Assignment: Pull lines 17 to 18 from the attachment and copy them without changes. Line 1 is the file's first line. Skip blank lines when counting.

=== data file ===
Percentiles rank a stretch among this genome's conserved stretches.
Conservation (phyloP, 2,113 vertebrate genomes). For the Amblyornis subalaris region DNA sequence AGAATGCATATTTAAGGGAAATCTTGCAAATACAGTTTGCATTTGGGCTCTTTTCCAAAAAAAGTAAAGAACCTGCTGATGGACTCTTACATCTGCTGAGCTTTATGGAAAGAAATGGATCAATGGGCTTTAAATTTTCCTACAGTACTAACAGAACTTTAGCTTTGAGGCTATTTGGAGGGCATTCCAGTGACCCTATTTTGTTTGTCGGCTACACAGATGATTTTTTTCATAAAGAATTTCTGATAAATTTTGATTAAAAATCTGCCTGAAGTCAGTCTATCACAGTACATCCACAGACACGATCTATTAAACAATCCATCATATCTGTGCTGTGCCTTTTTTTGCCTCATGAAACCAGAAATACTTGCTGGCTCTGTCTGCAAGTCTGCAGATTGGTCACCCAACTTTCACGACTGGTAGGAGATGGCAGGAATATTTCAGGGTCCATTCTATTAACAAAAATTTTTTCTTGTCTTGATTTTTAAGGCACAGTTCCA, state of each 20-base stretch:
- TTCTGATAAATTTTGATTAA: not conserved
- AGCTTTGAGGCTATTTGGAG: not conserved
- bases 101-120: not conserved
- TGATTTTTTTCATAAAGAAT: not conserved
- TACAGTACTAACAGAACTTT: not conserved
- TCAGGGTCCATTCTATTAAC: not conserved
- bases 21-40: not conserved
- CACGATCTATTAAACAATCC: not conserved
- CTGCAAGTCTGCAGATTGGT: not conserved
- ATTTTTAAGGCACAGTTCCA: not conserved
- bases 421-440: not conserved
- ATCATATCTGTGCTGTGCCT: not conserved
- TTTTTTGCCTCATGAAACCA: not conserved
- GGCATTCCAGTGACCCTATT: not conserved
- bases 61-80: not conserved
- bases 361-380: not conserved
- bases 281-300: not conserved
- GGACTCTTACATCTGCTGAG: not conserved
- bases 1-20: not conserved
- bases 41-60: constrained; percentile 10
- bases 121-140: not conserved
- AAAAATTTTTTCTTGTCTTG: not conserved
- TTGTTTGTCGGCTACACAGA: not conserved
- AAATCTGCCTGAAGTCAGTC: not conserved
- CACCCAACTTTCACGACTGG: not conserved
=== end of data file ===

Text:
- bases 61-80: not conserved
- bases 361-380: not conserved